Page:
WHO meeting on use of quinolones in food animals and potential impact on human health, Geneva, Switzerland, 2-5 June 1998
A variety of antimicrobial types are used in livestock production. Their use inevitably leads to the selection of resistant forms of bacteria in the ecosystem of use. An increase in antimicrobial resistance in zoonotic bacteria isolated from animals, food and humans (e.g., Salmonella and Campylobacter ) has already been reported, but the scope of the problems still needs to be identified and the links between quinolone use in animals and the occurrence of problems in infectious disease treatment in humans needs to be elucidated.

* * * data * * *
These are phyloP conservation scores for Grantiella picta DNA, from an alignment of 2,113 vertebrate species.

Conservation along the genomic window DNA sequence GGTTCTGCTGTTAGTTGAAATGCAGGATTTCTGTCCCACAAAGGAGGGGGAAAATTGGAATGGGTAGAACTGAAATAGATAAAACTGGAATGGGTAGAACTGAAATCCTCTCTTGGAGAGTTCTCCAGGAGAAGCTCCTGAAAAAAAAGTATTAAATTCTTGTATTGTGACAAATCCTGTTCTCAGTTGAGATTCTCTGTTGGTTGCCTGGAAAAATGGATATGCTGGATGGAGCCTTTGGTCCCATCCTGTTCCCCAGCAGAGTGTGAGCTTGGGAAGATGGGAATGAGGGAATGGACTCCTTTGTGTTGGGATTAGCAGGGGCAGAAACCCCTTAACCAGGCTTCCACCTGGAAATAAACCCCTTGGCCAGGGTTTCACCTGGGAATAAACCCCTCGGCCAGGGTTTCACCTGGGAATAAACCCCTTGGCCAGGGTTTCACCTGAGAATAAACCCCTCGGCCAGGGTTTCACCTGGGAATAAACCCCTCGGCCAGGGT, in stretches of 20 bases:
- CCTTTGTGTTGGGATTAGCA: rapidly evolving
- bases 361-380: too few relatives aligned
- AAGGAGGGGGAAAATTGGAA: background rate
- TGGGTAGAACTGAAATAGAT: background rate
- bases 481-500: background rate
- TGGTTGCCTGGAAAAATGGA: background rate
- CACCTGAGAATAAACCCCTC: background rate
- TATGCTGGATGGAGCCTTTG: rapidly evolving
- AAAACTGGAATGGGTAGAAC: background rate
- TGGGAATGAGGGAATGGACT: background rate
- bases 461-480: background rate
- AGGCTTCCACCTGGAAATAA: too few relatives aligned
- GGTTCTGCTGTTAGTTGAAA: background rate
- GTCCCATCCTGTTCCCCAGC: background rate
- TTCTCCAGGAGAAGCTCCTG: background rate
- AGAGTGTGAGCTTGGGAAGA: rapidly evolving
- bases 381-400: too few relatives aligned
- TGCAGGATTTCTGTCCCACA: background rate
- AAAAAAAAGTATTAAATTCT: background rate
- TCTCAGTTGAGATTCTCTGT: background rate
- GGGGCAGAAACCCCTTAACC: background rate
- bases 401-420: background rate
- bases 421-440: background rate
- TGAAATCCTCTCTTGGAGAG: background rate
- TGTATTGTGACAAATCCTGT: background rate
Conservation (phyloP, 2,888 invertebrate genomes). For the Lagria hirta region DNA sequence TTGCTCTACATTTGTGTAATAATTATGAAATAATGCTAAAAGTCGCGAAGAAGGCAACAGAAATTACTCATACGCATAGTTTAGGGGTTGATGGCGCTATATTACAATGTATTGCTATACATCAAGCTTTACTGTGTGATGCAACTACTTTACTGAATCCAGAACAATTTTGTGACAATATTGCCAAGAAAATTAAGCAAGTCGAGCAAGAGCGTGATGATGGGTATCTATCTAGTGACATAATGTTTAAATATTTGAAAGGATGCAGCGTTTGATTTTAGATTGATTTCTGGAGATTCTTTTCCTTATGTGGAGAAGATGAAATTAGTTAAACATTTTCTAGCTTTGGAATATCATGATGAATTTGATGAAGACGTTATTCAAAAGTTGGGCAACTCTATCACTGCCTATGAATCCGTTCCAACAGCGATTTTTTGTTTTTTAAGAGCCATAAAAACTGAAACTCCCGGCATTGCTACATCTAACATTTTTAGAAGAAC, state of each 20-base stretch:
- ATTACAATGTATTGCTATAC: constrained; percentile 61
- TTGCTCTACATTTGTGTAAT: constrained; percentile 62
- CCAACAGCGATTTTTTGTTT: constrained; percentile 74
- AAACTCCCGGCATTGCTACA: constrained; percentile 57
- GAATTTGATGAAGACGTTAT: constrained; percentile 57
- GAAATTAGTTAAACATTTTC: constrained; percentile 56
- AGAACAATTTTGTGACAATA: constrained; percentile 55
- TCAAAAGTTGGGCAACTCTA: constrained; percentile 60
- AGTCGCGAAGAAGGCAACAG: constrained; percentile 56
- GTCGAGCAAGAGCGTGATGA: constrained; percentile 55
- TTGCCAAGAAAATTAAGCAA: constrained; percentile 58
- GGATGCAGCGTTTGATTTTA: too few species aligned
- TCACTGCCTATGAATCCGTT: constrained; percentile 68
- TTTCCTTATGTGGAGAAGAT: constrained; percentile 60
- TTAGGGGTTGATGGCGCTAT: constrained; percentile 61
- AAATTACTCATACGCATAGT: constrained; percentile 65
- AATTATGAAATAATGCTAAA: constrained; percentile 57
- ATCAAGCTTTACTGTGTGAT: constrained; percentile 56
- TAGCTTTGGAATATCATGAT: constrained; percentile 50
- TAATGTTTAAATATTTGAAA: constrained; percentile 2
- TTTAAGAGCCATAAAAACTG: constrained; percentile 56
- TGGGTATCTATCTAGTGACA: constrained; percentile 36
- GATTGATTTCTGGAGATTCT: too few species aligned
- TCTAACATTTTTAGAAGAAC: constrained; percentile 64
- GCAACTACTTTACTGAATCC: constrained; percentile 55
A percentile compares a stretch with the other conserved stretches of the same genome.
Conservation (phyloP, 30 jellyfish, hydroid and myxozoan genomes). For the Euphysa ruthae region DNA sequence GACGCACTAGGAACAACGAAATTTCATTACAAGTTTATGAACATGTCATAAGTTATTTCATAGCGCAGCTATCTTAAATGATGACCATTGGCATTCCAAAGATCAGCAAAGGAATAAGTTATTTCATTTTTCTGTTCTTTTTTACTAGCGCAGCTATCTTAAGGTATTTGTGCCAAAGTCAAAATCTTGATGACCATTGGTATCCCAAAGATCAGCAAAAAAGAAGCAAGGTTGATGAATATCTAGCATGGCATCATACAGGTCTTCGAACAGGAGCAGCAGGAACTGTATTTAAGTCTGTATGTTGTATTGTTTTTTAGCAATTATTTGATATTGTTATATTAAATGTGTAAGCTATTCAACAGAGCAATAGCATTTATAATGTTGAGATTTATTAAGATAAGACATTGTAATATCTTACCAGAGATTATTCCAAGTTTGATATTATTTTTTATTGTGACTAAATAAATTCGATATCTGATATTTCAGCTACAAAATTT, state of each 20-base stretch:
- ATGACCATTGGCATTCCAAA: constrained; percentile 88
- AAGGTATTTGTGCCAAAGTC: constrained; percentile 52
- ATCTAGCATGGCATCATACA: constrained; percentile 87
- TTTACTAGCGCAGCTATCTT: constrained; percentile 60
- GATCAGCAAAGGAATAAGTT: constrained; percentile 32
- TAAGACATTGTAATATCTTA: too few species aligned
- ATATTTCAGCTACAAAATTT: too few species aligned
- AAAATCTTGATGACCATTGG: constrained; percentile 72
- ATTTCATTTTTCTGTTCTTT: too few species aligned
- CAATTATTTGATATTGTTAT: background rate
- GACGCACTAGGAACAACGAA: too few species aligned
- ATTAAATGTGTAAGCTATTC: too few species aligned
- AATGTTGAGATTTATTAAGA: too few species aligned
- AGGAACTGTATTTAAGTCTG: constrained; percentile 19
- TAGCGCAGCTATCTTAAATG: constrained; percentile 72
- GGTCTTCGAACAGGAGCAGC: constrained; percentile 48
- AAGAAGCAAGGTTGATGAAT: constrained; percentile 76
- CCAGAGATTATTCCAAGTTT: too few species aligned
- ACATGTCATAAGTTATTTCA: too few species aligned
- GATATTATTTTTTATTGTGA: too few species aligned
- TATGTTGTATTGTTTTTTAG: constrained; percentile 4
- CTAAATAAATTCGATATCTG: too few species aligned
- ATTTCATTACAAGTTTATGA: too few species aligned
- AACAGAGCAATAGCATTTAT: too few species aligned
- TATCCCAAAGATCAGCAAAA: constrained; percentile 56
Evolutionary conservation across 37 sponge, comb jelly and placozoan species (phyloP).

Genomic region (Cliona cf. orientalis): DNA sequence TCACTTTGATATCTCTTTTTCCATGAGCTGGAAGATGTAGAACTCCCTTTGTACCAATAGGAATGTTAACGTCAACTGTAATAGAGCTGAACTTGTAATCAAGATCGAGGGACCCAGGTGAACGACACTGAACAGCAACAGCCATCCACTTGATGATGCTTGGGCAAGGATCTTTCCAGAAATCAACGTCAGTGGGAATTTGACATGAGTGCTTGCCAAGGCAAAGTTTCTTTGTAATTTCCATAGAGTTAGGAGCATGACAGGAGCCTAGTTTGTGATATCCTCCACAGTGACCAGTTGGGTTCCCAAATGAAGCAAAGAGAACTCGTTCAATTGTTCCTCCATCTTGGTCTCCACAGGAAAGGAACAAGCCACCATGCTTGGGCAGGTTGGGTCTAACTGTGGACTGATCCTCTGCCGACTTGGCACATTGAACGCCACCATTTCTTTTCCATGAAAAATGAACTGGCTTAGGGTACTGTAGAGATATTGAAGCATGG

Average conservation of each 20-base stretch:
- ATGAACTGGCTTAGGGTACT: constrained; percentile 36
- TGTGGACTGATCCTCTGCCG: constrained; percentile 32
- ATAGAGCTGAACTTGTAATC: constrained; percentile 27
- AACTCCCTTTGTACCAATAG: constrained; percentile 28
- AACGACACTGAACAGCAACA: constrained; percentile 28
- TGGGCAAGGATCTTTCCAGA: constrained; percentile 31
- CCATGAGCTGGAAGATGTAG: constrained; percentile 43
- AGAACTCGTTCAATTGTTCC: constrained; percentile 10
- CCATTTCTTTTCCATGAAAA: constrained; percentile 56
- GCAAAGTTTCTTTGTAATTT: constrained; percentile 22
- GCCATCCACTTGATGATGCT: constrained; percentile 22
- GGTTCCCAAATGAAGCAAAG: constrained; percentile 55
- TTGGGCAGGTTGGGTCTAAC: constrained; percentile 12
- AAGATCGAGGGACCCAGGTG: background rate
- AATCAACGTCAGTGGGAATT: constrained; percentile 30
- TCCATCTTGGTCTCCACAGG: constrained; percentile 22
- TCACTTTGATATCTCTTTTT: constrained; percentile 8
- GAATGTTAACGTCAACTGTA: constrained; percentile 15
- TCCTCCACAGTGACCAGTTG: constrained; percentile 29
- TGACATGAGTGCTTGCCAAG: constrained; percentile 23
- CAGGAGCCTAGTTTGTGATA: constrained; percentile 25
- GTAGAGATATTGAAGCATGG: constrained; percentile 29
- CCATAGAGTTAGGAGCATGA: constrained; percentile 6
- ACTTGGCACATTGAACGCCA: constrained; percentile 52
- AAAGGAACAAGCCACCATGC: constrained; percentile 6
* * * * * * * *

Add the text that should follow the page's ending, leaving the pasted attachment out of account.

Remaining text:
Against this backdrop, WHO organized a consultation to address some of the above mentioned concerns in June 1998. The objectives of this meeting were to:
- Identify known and potential links between the emergence and spread of quinolone resistance from foodborne and other possible zoonotic bacteria, and human zoonotic infection.
- Review the conditions and extent of use of the various quinolones in humans and in food animals.
- Identify and make specific recommendations on areas of applied research or data gathering that would assist in risk assessment.